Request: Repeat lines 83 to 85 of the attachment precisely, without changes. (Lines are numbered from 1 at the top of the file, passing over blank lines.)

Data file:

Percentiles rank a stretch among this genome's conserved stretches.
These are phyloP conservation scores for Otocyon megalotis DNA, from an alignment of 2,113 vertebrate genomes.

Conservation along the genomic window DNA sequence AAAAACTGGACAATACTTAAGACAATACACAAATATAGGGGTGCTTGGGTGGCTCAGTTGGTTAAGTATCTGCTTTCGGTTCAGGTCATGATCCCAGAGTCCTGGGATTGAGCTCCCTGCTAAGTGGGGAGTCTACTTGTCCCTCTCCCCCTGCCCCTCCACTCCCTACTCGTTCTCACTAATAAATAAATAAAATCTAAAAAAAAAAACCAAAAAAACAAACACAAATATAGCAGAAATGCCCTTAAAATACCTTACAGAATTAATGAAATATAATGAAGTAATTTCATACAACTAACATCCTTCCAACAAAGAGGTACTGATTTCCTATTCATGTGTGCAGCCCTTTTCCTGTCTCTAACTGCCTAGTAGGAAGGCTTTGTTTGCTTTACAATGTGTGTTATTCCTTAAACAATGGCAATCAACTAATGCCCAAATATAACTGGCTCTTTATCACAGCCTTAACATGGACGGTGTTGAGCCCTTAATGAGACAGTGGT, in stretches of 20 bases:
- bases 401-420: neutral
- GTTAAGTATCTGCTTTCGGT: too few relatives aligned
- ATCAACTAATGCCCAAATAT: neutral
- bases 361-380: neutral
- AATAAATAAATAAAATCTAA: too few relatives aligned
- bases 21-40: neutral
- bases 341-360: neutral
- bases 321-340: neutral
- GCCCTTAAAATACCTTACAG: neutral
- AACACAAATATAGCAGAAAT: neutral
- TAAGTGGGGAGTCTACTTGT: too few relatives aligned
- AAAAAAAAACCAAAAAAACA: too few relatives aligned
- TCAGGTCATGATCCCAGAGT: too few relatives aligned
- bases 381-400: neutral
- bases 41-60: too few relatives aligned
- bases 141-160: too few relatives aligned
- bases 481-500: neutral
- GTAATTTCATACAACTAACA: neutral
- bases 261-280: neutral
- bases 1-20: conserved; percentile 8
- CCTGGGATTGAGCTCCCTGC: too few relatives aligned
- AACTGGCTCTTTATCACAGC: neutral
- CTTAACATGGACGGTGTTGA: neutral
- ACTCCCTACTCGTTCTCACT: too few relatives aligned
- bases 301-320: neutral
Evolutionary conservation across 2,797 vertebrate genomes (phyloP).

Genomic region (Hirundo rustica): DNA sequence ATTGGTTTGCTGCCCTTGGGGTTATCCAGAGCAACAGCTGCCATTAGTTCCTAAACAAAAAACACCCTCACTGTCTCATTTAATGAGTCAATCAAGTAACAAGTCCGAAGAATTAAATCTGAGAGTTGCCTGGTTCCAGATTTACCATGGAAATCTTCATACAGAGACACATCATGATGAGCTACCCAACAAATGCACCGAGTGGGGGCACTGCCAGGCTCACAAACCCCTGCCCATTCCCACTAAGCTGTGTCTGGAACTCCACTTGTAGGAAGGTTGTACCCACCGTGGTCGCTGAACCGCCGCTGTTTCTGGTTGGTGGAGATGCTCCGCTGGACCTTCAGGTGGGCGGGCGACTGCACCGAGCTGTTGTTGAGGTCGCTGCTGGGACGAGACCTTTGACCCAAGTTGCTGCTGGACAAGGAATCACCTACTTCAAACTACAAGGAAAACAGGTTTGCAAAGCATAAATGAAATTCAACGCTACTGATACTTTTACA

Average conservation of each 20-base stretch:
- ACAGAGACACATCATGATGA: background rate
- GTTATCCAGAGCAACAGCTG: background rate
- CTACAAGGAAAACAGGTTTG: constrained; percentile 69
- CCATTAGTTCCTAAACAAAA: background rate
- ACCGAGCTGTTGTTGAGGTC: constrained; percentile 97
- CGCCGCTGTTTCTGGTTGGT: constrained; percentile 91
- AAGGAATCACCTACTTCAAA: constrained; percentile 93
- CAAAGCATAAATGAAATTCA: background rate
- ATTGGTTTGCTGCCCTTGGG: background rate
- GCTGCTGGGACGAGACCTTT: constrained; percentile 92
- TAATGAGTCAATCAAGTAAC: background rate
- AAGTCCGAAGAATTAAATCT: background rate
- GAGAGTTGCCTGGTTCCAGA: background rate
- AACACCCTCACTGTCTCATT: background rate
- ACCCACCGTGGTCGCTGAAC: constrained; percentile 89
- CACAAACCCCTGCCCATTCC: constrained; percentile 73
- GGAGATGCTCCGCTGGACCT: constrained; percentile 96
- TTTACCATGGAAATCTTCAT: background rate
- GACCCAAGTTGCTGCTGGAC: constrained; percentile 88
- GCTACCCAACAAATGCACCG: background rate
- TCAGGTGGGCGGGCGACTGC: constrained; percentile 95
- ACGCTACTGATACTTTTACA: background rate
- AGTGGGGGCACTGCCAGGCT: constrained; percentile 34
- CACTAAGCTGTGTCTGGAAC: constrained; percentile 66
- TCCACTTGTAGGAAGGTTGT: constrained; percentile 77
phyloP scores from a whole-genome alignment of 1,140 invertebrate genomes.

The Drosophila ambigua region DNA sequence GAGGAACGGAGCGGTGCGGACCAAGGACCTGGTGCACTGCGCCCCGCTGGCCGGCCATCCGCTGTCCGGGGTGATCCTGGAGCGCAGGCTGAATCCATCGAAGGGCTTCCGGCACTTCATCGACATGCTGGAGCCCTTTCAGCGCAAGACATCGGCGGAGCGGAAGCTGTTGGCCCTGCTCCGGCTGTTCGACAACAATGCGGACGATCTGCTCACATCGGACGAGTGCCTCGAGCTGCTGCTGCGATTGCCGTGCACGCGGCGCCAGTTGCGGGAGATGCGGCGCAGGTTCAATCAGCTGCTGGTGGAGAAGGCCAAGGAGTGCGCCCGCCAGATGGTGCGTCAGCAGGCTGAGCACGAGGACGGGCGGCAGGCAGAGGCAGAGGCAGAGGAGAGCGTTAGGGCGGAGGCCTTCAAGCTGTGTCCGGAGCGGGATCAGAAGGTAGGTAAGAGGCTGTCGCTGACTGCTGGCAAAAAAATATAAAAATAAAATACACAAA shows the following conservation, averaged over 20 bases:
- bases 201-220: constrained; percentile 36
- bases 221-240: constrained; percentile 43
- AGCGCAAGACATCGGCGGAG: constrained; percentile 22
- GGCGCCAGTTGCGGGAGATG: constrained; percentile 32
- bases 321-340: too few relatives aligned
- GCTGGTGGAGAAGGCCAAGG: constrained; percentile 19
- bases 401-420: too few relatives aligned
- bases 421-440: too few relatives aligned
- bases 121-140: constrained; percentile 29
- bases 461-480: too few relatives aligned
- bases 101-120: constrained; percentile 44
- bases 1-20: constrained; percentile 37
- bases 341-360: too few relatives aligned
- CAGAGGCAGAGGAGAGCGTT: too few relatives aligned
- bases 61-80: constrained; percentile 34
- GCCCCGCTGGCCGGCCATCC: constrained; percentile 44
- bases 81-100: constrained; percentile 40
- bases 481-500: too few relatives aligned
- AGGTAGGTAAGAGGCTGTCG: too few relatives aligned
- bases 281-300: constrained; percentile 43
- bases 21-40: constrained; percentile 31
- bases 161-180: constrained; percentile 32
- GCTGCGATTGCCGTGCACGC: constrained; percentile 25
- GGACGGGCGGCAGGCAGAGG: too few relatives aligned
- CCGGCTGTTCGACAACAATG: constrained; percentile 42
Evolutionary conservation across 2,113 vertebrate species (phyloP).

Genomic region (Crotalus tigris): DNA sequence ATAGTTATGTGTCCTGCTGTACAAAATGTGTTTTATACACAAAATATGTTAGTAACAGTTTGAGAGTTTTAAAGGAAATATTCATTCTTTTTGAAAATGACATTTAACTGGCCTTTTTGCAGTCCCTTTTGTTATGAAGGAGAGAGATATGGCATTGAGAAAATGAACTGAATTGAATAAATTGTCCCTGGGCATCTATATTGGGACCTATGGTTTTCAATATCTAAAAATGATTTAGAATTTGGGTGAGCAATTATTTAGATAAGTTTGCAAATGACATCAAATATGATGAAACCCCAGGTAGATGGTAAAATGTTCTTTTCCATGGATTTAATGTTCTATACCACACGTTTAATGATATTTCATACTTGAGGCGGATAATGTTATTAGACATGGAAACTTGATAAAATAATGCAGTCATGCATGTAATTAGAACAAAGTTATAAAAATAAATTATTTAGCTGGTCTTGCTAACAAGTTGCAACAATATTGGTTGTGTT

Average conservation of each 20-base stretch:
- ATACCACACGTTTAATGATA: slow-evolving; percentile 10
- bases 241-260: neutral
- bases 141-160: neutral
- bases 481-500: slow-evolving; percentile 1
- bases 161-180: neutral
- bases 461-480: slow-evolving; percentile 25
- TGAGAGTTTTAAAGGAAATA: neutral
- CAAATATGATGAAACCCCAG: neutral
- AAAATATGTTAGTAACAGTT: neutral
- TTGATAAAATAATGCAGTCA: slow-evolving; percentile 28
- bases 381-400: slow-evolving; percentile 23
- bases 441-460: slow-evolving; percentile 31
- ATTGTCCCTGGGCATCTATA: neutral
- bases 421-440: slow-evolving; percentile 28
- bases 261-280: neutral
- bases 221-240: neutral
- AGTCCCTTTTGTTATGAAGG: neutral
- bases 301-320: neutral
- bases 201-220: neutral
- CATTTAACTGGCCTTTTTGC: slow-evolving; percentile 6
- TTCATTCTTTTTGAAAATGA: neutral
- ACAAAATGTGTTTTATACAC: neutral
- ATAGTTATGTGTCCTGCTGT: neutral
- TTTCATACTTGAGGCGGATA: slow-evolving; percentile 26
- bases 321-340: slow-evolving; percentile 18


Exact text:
- CCGGCTGTTCGACAACAATG: constrained; percentile 42
Evolutionary conservation across 2,113 vertebrate species (phyloP).

Genomic region (Crotalus tigris): DNA sequence ATAGTTATGTGTCCTGCTGTACAAAATGTGTTTTATACACAAAATATGTTAGTAACAGTTTGAGAGTTTTAAAGGAAATATTCATTCTTTTTGAAAATGACATTTAACTGGCCTTTTTGCAGTCCCTTTTGTTATGAAGGAGAGAGATATGGCATTGAGAAAATGAACTGAATTGAATAAATTGTCCCTGGGCATCTATATTGGGACCTATGGTTTTCAATATCTAAAAATGATTTAGAATTTGGGTGAGCAATTATTTAGATAAGTTTGCAAATGACATCAAATATGATGAAACCCCAGGTAGATGGTAAAATGTTCTTTTCCATGGATTTAATGTTCTATACCACACGTTTAATGATATTTCATACTTGAGGCGGATAATGTTATTAGACATGGAAACTTGATAAAATAATGCAGTCATGCATGTAATTAGAACAAAGTTATAAAAATAAATTATTTAGCTGGTCTTGCTAACAAGTTGCAACAATATTGGTTGTGTT